WUA Xplained #2: The Digital Sales Model
WUA has been extensively researching digital sales customer journeys for more than 15 years. These journeys can highly vary in their nature: they differ in the goal of the consumer, the product the consumer is looking for and the market in which a customer journey takes place.
WUA has conducted studies in the Insurance market (e.g.: home or car insurance), Telecom (sim only, mobile phone and plan), Finance (credit card, personal loan, investment banking) to name just a few industries and journeys. However, one element of these journeys tends to be universal: the main phases involved. WUA has captured these phases in the Digital Sales Model, which forms the basis of every customer experience study WUA carries out for digital sales journeys. This article will show you the ‘building blocks’ of the Digital Sales Model, and why researching every phase involved is crucial to gain insight in a customer journey.
From Findability to Preference (and beyond)
In a nutshell, the Digital Sales Model consists of 6 consecutive phases that take place during the customer journey (see an image of the model below):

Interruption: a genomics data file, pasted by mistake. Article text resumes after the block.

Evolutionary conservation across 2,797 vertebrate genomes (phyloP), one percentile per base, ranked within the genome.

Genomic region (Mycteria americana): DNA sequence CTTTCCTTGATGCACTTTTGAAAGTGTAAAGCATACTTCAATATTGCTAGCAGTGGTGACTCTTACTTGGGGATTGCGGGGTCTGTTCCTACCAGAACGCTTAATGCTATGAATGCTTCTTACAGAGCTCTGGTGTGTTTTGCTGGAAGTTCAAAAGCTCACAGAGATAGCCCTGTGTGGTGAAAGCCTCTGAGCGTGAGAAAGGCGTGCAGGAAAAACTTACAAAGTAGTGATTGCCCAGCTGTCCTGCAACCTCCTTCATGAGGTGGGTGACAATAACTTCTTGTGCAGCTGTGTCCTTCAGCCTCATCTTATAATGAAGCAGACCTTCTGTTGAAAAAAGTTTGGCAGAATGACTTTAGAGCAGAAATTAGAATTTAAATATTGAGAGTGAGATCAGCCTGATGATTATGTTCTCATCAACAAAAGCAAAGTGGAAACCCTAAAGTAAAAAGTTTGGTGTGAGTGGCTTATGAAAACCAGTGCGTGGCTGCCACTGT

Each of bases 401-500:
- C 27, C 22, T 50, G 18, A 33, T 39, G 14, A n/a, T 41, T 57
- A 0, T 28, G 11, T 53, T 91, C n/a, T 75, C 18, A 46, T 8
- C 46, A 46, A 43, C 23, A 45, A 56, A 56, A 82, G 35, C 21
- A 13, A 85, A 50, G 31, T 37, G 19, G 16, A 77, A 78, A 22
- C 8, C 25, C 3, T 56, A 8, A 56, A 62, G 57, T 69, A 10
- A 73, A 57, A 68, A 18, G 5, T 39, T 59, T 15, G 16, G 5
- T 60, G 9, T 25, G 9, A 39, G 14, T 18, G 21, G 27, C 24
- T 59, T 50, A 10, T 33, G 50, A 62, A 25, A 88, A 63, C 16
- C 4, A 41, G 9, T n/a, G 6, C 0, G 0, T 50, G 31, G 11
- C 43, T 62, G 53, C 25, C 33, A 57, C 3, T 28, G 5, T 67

1 – Findability
Are consumers able to find your website while searching for a product? If so, through which route?
2 – First Impression
How do consumers evaluate the first 0-60 seconds on your website?
3 – Continue
Are consumers willing to further explore your website, based on their first impression?
4 – Further Look
How do consumers assess your website on a deeper level, while fully exploring the presented content, pricing, and offer?
5 – Preference
After comparing multiple websites, do consumers ultimately choose your website to buy/apply for the desired product?
6 – Order/Application Process
After choosing your website, how do consumers evaluate the process of ordering/applying for the desired product?
The Digital Sales Model and its corresponding 6 phases are incorporated in the standardized questionnaire that we use in our customer experience studies. Output from this questionnaire reveals how consumers go through these phases on any given website and/or app.
Let’s take a closer look at each of these phases.
The WUA Digital Sales Model consists of three themes in both the First Impression and the Further Look phase of the customer journey. Per phase, all three themes consist of a set of open-ended and closed questions on information, products offered, contact options and brand image.